Replicability in measures of attentional set-shifting task performance predicting chronic heavy drinking in rhesus monkeys

K. A. Grant, N. Newman, S. Gonzales, T. A. Shnitko

Research output: Contribution to journalArticlepeer-review

Abstract

This study was designed to replicate and extend a previous report that the increase in performance of an attentional set-shifting task (ASST) in rhesus monkeys predicted their future alcohol drinking status as a heavy drinker (HD) or non-heavy drinker (NHD). A cohort of 6 young adult male monkeys was trained and tested under the same ASST and then underwent a alcohol self-administration protocol that maintained open-access (22 hours/day) choice of alcohol or water 7 days/week for approximately 6 months. The average improvement in performance in the ASST, as measured by a performance index, was replicated in the cohort of 6 monkeys when compared to the increase in the task performance in a previous cohort of 9 male monkeys. The alcohol self-administration protocol was then used to determine the drinking status (HD: n = 4 or NHD: n = 2) of the replicate cohort, which was accurately predicted by the performance on the ASST. Finally, individuals from both cohorts could be combined based on future drinking status of HD (n = 8) or NHD (n = 7), and the association with pre-alcohol ASST performance remained. Specifically, monkeys that had lower rates of PI improvement were more likely to become HDs. To our knowledge, this is the first study to replicate that deficits in the set-shifting performance can predict chronic heavy alcohol drinking in primates.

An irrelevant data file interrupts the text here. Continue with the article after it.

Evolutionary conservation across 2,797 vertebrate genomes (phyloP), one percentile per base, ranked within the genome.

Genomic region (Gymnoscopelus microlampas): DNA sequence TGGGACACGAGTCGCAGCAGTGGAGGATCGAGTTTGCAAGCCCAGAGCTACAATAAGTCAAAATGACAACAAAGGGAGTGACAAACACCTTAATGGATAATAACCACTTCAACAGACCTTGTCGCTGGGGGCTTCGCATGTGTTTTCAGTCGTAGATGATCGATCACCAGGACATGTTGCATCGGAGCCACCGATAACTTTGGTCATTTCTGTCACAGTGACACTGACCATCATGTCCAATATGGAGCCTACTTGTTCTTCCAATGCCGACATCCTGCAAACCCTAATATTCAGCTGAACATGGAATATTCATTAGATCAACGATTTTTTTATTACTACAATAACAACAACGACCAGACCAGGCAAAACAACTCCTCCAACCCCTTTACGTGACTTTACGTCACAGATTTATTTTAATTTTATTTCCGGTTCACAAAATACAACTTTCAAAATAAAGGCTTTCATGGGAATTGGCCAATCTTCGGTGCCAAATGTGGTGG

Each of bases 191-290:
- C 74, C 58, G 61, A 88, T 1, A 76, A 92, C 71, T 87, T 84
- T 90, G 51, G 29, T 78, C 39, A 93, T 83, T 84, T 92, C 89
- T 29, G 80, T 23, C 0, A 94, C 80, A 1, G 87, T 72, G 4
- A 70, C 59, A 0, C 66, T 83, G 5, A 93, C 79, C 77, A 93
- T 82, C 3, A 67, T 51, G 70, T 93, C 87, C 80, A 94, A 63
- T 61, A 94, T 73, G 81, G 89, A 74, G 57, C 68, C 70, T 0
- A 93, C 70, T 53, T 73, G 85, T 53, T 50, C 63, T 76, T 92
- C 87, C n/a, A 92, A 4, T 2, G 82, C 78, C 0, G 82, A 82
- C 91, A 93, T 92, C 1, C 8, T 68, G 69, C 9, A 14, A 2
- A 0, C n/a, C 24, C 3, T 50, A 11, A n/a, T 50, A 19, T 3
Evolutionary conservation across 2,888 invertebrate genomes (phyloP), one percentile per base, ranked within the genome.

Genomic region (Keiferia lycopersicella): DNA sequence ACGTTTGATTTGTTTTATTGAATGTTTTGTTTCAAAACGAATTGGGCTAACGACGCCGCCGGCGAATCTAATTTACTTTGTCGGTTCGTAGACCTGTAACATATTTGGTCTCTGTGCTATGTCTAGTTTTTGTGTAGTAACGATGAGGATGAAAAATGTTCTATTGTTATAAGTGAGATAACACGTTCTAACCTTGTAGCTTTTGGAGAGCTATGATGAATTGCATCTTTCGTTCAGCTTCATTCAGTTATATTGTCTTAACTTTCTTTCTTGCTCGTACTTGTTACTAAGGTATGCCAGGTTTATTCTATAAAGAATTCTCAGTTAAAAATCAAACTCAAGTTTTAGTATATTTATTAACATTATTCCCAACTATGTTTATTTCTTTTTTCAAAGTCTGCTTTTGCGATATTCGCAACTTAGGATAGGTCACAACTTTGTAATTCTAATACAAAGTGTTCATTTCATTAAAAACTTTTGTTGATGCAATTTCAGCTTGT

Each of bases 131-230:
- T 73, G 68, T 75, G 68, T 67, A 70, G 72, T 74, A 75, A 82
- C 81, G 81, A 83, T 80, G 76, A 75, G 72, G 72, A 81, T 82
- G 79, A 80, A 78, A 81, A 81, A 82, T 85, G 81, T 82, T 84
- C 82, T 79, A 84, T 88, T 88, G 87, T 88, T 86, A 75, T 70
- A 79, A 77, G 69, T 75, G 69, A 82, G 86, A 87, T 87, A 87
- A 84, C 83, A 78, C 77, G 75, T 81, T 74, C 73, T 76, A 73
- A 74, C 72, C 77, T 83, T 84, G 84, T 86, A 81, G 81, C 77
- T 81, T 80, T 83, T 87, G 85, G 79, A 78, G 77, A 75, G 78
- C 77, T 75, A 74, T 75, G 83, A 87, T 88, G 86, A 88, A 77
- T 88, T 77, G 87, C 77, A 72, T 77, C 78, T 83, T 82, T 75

Original languageEnglish (US)
Pages (from-to)93-98
Number of pages6
JournalAlcohol
Volume96
DOIs
StatePublished - Nov 2021

Keywords

  • Alcohol self-administration
  • Behavioral flexibility
  • Rhesus monkeys
  • Set-shift

ASJC Scopus subject areas

  • Health(social science)
  • Biochemistry
  • Toxicology
  • Neurology
  • Behavioral Neuroscience

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